Lee H. Hamilton, who became Director of the Wilson Center in 1999, earned a B.A. from DePauw University in Greencastle, Indiana, in 1952, and a J.D. from the Indiana University School of Law, Bloomington, in 1956. For the next ten years he worked as a lawyer in private practice. After that, he was elected, as part of the national Democratic landslide of 1964, to the House of Representatives, where he chaired many committees during his 34 years in the office, including the House Committee on Foreign Affairs, the Joint Committee on the Organization of Congress, the U.S. House Permanent Select Committee on Intelligence, and the Select Committee to Investigate Covert Arms Transactions with Iran. Since leaving Congress, Hamilton has also served in many political-related capacities, including as a member of the Hart-Rudman Commission; Co-Chair of the Baker-Hamilton Commission to Investigate Certain Security Issues at Los Alamos; as Vice-Chair of the 9/11 Commission; as a member of the Carter-Baker Commission on Federal Election Reform; and as Co-Chair, along with former Secretary of State James A. Baker, of the Iraq Study Group. Hamilton also sits on many advisory boards, including those to the CIA, the President’s Homeland Security Advisory Council, and the United States Army. In addition, he is an advisory board member and Co-Chair of the Partnership for a Secure America, and Director of the Center on Congress at Indiana University.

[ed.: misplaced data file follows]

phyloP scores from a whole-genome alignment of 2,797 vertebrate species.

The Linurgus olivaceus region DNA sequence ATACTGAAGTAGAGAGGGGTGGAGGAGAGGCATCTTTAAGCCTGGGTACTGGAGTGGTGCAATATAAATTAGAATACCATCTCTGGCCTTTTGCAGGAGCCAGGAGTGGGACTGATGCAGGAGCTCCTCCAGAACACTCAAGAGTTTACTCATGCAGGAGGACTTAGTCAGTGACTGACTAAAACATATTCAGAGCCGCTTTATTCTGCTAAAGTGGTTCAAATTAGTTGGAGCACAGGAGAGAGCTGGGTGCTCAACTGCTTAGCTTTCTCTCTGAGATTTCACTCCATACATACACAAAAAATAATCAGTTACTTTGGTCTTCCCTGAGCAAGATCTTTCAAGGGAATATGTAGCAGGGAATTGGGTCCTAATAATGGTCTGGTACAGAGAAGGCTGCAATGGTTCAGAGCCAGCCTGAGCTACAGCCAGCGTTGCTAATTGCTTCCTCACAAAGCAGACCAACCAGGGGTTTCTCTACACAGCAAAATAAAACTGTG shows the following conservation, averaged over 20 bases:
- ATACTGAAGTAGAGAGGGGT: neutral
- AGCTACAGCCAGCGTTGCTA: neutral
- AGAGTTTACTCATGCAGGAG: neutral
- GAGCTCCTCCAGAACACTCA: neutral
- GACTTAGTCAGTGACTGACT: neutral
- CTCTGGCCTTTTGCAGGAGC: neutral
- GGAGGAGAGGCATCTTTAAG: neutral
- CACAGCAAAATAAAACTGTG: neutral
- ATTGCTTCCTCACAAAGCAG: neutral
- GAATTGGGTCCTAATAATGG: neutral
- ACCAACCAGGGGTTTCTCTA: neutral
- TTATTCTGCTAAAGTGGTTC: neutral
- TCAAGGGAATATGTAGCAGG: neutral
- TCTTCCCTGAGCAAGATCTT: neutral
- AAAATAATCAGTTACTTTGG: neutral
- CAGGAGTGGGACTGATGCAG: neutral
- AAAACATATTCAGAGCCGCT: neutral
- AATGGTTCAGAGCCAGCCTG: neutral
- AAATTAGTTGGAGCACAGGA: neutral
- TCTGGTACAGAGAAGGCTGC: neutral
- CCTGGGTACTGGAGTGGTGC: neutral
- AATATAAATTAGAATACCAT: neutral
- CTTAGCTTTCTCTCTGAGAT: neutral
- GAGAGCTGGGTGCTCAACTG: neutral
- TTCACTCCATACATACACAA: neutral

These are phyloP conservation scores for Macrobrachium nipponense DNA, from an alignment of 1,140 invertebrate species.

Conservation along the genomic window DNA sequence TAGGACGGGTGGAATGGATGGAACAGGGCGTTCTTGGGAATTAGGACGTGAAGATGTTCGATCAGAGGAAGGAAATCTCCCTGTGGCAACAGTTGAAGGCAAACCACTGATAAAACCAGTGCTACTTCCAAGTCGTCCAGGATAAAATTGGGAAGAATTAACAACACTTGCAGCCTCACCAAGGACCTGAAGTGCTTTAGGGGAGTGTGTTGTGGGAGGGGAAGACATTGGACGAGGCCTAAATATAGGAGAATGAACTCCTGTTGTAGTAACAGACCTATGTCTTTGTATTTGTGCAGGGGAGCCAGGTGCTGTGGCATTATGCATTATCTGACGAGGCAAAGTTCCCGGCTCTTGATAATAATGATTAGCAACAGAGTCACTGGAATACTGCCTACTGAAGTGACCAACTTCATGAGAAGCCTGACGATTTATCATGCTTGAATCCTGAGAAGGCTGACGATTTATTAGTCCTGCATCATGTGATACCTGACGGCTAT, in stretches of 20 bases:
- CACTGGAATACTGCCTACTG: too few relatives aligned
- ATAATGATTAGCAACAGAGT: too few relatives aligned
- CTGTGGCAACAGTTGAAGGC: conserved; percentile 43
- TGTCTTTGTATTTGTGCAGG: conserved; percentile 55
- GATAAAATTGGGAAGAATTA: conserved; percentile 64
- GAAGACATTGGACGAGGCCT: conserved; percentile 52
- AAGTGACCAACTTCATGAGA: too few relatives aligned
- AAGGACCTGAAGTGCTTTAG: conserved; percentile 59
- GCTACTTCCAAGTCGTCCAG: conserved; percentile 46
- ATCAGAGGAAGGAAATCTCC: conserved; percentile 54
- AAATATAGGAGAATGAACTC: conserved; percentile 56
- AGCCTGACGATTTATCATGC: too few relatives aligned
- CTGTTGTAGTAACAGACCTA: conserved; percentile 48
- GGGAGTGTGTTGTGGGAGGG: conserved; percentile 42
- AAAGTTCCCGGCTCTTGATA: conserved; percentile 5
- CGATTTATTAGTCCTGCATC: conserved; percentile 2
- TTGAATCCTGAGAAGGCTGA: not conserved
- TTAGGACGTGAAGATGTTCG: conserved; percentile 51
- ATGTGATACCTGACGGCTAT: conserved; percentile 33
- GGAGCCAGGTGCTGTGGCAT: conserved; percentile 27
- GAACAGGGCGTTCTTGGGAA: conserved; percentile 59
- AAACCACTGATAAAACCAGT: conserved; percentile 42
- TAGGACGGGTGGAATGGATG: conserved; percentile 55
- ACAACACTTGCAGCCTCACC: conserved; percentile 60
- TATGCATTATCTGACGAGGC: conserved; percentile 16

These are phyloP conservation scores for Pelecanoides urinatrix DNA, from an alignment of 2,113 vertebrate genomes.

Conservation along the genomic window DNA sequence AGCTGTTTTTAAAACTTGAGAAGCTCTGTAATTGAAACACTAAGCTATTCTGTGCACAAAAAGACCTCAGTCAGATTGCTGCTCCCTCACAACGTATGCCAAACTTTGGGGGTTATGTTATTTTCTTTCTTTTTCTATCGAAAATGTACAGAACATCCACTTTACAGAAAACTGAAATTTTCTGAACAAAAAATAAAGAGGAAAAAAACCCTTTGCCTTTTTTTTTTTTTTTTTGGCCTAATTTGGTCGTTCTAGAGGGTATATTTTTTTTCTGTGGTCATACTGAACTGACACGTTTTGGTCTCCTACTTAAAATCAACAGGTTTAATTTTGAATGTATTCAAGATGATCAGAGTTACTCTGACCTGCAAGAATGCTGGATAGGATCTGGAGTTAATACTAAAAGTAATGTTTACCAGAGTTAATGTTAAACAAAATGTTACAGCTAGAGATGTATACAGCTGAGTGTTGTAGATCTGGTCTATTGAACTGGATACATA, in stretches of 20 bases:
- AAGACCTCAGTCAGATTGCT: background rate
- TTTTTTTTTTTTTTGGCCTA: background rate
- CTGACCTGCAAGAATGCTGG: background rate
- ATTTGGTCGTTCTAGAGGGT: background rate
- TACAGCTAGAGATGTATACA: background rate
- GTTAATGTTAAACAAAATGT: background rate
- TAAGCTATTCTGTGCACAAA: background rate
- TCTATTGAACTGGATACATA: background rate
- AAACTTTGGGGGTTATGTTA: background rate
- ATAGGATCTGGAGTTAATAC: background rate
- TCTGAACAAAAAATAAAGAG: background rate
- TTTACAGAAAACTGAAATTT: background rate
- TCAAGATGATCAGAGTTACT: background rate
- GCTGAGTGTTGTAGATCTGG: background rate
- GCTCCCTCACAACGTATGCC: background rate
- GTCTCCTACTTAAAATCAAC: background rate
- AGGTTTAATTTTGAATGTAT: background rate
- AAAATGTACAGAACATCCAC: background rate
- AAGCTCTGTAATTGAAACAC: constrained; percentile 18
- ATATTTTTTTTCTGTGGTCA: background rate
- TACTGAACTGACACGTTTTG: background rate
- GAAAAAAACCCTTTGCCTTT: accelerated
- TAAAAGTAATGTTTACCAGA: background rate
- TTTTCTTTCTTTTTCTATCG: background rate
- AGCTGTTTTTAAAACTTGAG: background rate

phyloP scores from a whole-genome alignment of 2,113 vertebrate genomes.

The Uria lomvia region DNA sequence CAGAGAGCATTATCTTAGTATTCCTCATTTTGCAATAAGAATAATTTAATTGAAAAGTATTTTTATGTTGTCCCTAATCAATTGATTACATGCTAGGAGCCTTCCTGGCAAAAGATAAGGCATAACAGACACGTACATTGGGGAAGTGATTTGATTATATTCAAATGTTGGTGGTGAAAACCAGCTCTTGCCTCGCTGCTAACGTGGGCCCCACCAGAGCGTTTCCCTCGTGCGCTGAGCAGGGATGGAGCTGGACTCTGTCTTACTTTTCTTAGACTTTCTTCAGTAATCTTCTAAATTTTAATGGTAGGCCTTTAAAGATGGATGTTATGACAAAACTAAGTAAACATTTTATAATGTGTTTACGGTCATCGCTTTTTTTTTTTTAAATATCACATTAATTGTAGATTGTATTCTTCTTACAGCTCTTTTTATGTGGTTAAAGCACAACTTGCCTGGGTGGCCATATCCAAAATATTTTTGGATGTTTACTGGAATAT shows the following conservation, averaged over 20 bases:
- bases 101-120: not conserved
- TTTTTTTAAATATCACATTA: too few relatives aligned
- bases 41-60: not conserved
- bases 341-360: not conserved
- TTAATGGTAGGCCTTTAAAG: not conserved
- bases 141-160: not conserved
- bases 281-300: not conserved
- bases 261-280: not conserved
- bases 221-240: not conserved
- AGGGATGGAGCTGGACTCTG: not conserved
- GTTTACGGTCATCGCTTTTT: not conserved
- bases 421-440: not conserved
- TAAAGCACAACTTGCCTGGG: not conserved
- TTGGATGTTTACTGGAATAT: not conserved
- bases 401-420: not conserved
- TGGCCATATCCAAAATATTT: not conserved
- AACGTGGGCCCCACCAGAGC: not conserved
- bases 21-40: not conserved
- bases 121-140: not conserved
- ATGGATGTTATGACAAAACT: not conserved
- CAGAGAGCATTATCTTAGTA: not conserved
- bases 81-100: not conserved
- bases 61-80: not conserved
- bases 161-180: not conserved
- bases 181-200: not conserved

Hamilton is also the author of two books: How Congress Works and Why You Should Care and A Creative Tension: The Foreign Policy Roles of the President and Congress. In addition, he co-authored, with former Governor Thomas Kean, Without Precedent: The Inside Story of the 9/11 Commission.
A nine-mile stretch of I-265 and Indiana 265 in Floyd and Clark counties, part of Hamilton’s former House district, was designed the “Lee H. Hamilton Highway” shortly after his retirement from the House in 1999.